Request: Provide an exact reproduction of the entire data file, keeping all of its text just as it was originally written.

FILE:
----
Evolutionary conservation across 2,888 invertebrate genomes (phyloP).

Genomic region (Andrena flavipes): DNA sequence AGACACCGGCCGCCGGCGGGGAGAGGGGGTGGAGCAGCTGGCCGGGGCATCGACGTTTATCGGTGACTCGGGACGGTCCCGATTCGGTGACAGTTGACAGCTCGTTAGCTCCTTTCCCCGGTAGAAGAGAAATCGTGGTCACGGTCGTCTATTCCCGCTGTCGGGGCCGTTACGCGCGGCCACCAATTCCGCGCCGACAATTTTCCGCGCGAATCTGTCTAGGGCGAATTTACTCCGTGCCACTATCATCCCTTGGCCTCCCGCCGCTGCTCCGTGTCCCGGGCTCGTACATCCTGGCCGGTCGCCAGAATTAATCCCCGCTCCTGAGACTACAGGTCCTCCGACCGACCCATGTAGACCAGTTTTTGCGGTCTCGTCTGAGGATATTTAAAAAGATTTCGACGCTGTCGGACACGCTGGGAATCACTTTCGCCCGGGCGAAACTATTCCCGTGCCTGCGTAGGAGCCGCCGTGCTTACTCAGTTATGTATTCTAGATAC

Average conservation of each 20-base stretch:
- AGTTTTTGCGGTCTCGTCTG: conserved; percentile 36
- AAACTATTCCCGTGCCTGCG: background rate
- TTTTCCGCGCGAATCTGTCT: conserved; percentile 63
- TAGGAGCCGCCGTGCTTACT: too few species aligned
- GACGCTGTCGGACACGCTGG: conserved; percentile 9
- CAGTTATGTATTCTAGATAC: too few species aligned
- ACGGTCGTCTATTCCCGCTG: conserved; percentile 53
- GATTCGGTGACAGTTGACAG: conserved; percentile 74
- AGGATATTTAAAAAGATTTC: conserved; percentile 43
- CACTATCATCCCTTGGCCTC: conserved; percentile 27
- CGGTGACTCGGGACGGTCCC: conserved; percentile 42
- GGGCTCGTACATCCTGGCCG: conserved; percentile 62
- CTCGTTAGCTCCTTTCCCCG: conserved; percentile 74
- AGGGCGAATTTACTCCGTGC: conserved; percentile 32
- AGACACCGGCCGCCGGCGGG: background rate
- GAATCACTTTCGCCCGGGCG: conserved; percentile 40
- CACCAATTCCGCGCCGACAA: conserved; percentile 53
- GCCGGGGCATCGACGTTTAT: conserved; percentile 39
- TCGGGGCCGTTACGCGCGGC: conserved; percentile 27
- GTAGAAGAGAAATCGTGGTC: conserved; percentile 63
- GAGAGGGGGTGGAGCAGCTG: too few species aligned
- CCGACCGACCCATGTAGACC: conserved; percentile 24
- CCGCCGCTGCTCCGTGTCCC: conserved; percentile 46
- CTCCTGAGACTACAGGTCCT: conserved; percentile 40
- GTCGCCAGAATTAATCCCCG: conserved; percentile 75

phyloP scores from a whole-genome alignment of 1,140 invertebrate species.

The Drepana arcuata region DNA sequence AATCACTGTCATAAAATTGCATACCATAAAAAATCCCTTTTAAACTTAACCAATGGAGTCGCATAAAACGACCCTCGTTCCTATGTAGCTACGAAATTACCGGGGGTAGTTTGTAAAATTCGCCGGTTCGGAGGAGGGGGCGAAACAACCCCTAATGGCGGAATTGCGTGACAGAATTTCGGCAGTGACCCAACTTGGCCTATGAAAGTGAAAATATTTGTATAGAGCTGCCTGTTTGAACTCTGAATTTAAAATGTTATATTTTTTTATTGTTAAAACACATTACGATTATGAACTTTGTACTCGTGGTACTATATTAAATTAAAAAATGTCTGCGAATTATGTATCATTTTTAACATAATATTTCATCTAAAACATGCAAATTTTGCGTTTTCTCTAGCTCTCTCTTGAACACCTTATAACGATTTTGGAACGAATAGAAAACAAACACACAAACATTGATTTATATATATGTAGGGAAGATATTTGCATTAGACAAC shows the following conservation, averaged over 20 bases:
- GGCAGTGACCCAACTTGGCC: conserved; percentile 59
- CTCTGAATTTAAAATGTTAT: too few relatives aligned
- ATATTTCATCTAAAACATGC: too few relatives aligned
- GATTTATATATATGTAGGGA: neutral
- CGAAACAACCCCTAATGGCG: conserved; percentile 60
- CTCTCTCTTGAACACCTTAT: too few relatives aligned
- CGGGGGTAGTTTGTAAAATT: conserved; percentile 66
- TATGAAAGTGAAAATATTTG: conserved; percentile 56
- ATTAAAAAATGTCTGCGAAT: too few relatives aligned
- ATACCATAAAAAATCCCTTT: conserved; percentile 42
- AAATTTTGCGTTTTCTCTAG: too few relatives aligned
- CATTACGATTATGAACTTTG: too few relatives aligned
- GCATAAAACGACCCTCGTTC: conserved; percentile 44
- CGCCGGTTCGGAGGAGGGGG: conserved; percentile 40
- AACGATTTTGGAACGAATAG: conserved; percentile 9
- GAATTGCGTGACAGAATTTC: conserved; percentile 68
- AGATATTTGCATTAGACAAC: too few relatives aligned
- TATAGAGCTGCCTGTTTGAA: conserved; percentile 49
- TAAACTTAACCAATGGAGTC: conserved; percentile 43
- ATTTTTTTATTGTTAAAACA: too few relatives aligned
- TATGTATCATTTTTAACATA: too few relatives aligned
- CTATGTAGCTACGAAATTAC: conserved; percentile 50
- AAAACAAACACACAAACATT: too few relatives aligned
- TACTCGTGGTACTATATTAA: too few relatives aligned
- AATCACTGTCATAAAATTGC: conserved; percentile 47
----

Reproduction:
Evolutionary conservation across 2,888 invertebrate genomes (phyloP).

Genomic region (Andrena flavipes): DNA sequence AGACACCGGCCGCCGGCGGGGAGAGGGGGTGGAGCAGCTGGCCGGGGCATCGACGTTTATCGGTGACTCGGGACGGTCCCGATTCGGTGACAGTTGACAGCTCGTTAGCTCCTTTCCCCGGTAGAAGAGAAATCGTGGTCACGGTCGTCTATTCCCGCTGTCGGGGCCGTTACGCGCGGCCACCAATTCCGCGCCGACAATTTTCCGCGCGAATCTGTCTAGGGCGAATTTACTCCGTGCCACTATCATCCCTTGGCCTCCCGCCGCTGCTCCGTGTCCCGGGCTCGTACATCCTGGCCGGTCGCCAGAATTAATCCCCGCTCCTGAGACTACAGGTCCTCCGACCGACCCATGTAGACCAGTTTTTGCGGTCTCGTCTGAGGATATTTAAAAAGATTTCGACGCTGTCGGACACGCTGGGAATCACTTTCGCCCGGGCGAAACTATTCCCGTGCCTGCGTAGGAGCCGCCGTGCTTACTCAGTTATGTATTCTAGATAC

Average conservation of each 20-base stretch:
- AGTTTTTGCGGTCTCGTCTG: conserved; percentile 36
- AAACTATTCCCGTGCCTGCG: background rate
- TTTTCCGCGCGAATCTGTCT: conserved; percentile 63
- TAGGAGCCGCCGTGCTTACT: too few species aligned
- GACGCTGTCGGACACGCTGG: conserved; percentile 9
- CAGTTATGTATTCTAGATAC: too few species aligned
- ACGGTCGTCTATTCCCGCTG: conserved; percentile 53
- GATTCGGTGACAGTTGACAG: conserved; percentile 74
- AGGATATTTAAAAAGATTTC: conserved; percentile 43
- CACTATCATCCCTTGGCCTC: conserved; percentile 27
- CGGTGACTCGGGACGGTCCC: conserved; percentile 42
- GGGCTCGTACATCCTGGCCG: conserved; percentile 62
- CTCGTTAGCTCCTTTCCCCG: conserved; percentile 74
- AGGGCGAATTTACTCCGTGC: conserved; percentile 32
- AGACACCGGCCGCCGGCGGG: background rate
- GAATCACTTTCGCCCGGGCG: conserved; percentile 40
- CACCAATTCCGCGCCGACAA: conserved; percentile 53
- GCCGGGGCATCGACGTTTAT: conserved; percentile 39
- TCGGGGCCGTTACGCGCGGC: conserved; percentile 27
- GTAGAAGAGAAATCGTGGTC: conserved; percentile 63
- GAGAGGGGGTGGAGCAGCTG: too few species aligned
- CCGACCGACCCATGTAGACC: conserved; percentile 24
- CCGCCGCTGCTCCGTGTCCC: conserved; percentile 46
- CTCCTGAGACTACAGGTCCT: conserved; percentile 40
- GTCGCCAGAATTAATCCCCG: conserved; percentile 75

phyloP scores from a whole-genome alignment of 1,140 invertebrate species.

The Drepana arcuata region DNA sequence AATCACTGTCATAAAATTGCATACCATAAAAAATCCCTTTTAAACTTAACCAATGGAGTCGCATAAAACGACCCTCGTTCCTATGTAGCTACGAAATTACCGGGGGTAGTTTGTAAAATTCGCCGGTTCGGAGGAGGGGGCGAAACAACCCCTAATGGCGGAATTGCGTGACAGAATTTCGGCAGTGACCCAACTTGGCCTATGAAAGTGAAAATATTTGTATAGAGCTGCCTGTTTGAACTCTGAATTTAAAATGTTATATTTTTTTATTGTTAAAACACATTACGATTATGAACTTTGTACTCGTGGTACTATATTAAATTAAAAAATGTCTGCGAATTATGTATCATTTTTAACATAATATTTCATCTAAAACATGCAAATTTTGCGTTTTCTCTAGCTCTCTCTTGAACACCTTATAACGATTTTGGAACGAATAGAAAACAAACACACAAACATTGATTTATATATATGTAGGGAAGATATTTGCATTAGACAAC shows the following conservation, averaged over 20 bases:
- GGCAGTGACCCAACTTGGCC: conserved; percentile 59
- CTCTGAATTTAAAATGTTAT: too few relatives aligned
- ATATTTCATCTAAAACATGC: too few relatives aligned
- GATTTATATATATGTAGGGA: neutral
- CGAAACAACCCCTAATGGCG: conserved; percentile 60
- CTCTCTCTTGAACACCTTAT: too few relatives aligned
- CGGGGGTAGTTTGTAAAATT: conserved; percentile 66
- TATGAAAGTGAAAATATTTG: conserved; percentile 56
- ATTAAAAAATGTCTGCGAAT: too few relatives aligned
- ATACCATAAAAAATCCCTTT: conserved; percentile 42
- AAATTTTGCGTTTTCTCTAG: too few relatives aligned
- CATTACGATTATGAACTTTG: too few relatives aligned
- GCATAAAACGACCCTCGTTC: conserved; percentile 44
- CGCCGGTTCGGAGGAGGGGG: conserved; percentile 40
- AACGATTTTGGAACGAATAG: conserved; percentile 9
- GAATTGCGTGACAGAATTTC: conserved; percentile 68
- AGATATTTGCATTAGACAAC: too few relatives aligned
- TATAGAGCTGCCTGTTTGAA: conserved; percentile 49
- TAAACTTAACCAATGGAGTC: conserved; percentile 43
- ATTTTTTTATTGTTAAAACA: too few relatives aligned
- TATGTATCATTTTTAACATA: too few relatives aligned
- CTATGTAGCTACGAAATTAC: conserved; percentile 50
- AAAACAAACACACAAACATT: too few relatives aligned
- TACTCGTGGTACTATATTAA: too few relatives aligned
- AATCACTGTCATAAAATTGC: conserved; percentile 47